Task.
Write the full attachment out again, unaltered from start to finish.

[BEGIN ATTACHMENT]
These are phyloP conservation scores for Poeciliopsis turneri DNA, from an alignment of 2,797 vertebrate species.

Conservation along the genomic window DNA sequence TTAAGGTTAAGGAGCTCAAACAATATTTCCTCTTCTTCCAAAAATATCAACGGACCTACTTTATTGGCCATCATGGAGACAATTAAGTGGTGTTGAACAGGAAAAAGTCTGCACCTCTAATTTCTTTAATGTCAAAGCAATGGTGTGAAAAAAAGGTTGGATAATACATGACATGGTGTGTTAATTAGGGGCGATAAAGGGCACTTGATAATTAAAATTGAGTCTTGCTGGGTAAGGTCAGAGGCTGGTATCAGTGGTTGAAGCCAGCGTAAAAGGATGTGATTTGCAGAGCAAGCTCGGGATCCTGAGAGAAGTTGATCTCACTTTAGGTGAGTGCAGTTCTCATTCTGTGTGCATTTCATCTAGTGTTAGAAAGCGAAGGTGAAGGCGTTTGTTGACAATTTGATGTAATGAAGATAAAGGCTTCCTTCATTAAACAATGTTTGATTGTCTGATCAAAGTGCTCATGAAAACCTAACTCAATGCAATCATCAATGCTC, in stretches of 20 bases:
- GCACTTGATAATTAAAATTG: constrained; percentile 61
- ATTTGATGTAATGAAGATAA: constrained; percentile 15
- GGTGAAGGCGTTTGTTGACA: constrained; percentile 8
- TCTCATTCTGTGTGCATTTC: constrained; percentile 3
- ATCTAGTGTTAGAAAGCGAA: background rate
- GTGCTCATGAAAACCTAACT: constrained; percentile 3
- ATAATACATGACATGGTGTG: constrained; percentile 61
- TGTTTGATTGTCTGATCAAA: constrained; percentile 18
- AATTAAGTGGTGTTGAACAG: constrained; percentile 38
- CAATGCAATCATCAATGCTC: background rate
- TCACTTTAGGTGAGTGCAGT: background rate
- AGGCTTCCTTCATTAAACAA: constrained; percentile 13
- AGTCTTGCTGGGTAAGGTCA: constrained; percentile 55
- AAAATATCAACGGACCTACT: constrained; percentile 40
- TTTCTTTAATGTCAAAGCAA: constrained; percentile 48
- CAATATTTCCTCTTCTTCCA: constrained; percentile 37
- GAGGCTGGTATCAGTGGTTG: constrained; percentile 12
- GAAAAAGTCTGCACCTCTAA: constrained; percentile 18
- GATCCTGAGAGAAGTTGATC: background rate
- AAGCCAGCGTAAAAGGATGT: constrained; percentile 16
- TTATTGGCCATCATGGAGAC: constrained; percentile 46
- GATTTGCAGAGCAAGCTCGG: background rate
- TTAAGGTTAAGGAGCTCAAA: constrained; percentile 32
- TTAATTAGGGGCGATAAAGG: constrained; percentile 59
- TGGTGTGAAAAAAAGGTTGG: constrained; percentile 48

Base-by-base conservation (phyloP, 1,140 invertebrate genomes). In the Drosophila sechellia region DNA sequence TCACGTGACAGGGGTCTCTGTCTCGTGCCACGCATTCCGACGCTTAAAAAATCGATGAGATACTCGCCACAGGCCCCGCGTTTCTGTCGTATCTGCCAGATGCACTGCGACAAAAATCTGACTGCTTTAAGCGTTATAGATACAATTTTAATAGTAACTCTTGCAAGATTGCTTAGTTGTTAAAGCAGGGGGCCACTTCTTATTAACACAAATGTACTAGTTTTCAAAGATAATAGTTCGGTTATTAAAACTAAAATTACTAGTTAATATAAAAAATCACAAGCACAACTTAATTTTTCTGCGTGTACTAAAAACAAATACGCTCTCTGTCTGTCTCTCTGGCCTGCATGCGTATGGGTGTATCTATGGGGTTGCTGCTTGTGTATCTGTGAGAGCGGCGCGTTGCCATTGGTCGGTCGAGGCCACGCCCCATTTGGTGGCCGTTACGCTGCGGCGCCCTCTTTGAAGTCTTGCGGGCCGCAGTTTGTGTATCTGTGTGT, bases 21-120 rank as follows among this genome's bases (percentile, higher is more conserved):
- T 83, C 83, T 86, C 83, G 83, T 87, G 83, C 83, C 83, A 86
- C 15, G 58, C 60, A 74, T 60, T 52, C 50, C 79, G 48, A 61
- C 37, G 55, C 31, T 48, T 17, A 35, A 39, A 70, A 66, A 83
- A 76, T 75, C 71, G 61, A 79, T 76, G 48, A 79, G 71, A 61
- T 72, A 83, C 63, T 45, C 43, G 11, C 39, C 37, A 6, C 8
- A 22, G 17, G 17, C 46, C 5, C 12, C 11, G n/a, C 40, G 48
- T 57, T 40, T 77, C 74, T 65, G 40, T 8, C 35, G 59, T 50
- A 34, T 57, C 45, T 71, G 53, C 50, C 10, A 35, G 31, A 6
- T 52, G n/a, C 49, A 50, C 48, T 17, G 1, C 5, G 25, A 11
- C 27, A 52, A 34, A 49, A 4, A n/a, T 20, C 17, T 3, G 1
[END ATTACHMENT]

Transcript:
These are phyloP conservation scores for Poeciliopsis turneri DNA, from an alignment of 2,797 vertebrate species.

Conservation along the genomic window DNA sequence TTAAGGTTAAGGAGCTCAAACAATATTTCCTCTTCTTCCAAAAATATCAACGGACCTACTTTATTGGCCATCATGGAGACAATTAAGTGGTGTTGAACAGGAAAAAGTCTGCACCTCTAATTTCTTTAATGTCAAAGCAATGGTGTGAAAAAAAGGTTGGATAATACATGACATGGTGTGTTAATTAGGGGCGATAAAGGGCACTTGATAATTAAAATTGAGTCTTGCTGGGTAAGGTCAGAGGCTGGTATCAGTGGTTGAAGCCAGCGTAAAAGGATGTGATTTGCAGAGCAAGCTCGGGATCCTGAGAGAAGTTGATCTCACTTTAGGTGAGTGCAGTTCTCATTCTGTGTGCATTTCATCTAGTGTTAGAAAGCGAAGGTGAAGGCGTTTGTTGACAATTTGATGTAATGAAGATAAAGGCTTCCTTCATTAAACAATGTTTGATTGTCTGATCAAAGTGCTCATGAAAACCTAACTCAATGCAATCATCAATGCTC, in stretches of 20 bases:
- GCACTTGATAATTAAAATTG: constrained; percentile 61
- ATTTGATGTAATGAAGATAA: constrained; percentile 15
- GGTGAAGGCGTTTGTTGACA: constrained; percentile 8
- TCTCATTCTGTGTGCATTTC: constrained; percentile 3
- ATCTAGTGTTAGAAAGCGAA: background rate
- GTGCTCATGAAAACCTAACT: constrained; percentile 3
- ATAATACATGACATGGTGTG: constrained; percentile 61
- TGTTTGATTGTCTGATCAAA: constrained; percentile 18
- AATTAAGTGGTGTTGAACAG: constrained; percentile 38
- CAATGCAATCATCAATGCTC: background rate
- TCACTTTAGGTGAGTGCAGT: background rate
- AGGCTTCCTTCATTAAACAA: constrained; percentile 13
- AGTCTTGCTGGGTAAGGTCA: constrained; percentile 55
- AAAATATCAACGGACCTACT: constrained; percentile 40
- TTTCTTTAATGTCAAAGCAA: constrained; percentile 48
- CAATATTTCCTCTTCTTCCA: constrained; percentile 37
- GAGGCTGGTATCAGTGGTTG: constrained; percentile 12
- GAAAAAGTCTGCACCTCTAA: constrained; percentile 18
- GATCCTGAGAGAAGTTGATC: background rate
- AAGCCAGCGTAAAAGGATGT: constrained; percentile 16
- TTATTGGCCATCATGGAGAC: constrained; percentile 46
- GATTTGCAGAGCAAGCTCGG: background rate
- TTAAGGTTAAGGAGCTCAAA: constrained; percentile 32
- TTAATTAGGGGCGATAAAGG: constrained; percentile 59
- TGGTGTGAAAAAAAGGTTGG: constrained; percentile 48

Base-by-base conservation (phyloP, 1,140 invertebrate genomes). In the Drosophila sechellia region DNA sequence TCACGTGACAGGGGTCTCTGTCTCGTGCCACGCATTCCGACGCTTAAAAAATCGATGAGATACTCGCCACAGGCCCCGCGTTTCTGTCGTATCTGCCAGATGCACTGCGACAAAAATCTGACTGCTTTAAGCGTTATAGATACAATTTTAATAGTAACTCTTGCAAGATTGCTTAGTTGTTAAAGCAGGGGGCCACTTCTTATTAACACAAATGTACTAGTTTTCAAAGATAATAGTTCGGTTATTAAAACTAAAATTACTAGTTAATATAAAAAATCACAAGCACAACTTAATTTTTCTGCGTGTACTAAAAACAAATACGCTCTCTGTCTGTCTCTCTGGCCTGCATGCGTATGGGTGTATCTATGGGGTTGCTGCTTGTGTATCTGTGAGAGCGGCGCGTTGCCATTGGTCGGTCGAGGCCACGCCCCATTTGGTGGCCGTTACGCTGCGGCGCCCTCTTTGAAGTCTTGCGGGCCGCAGTTTGTGTATCTGTGTGT, bases 21-120 rank as follows among this genome's bases (percentile, higher is more conserved):
- T 83, C 83, T 86, C 83, G 83, T 87, G 83, C 83, C 83, A 86
- C 15, G 58, C 60, A 74, T 60, T 52, C 50, C 79, G 48, A 61
- C 37, G 55, C 31, T 48, T 17, A 35, A 39, A 70, A 66, A 83
- A 76, T 75, C 71, G 61, A 79, T 76, G 48, A 79, G 71, A 61
- T 72, A 83, C 63, T 45, C 43, G 11, C 39, C 37, A 6, C 8
- A 22, G 17, G 17, C 46, C 5, C 12, C 11, G n/a, C 40, G 48
- T 57, T 40, T 77, C 74, T 65, G 40, T 8, C 35, G 59, T 50
- A 34, T 57, C 45, T 71, G 53, C 50, C 10, A 35, G 31, A 6
- T 52, G n/a, C 49, A 50, C 48, T 17, G 1, C 5, G 25, A 11
- C 27, A 52, A 34, A 49, A 4, A n/a, T 20, C 17, T 3, G 1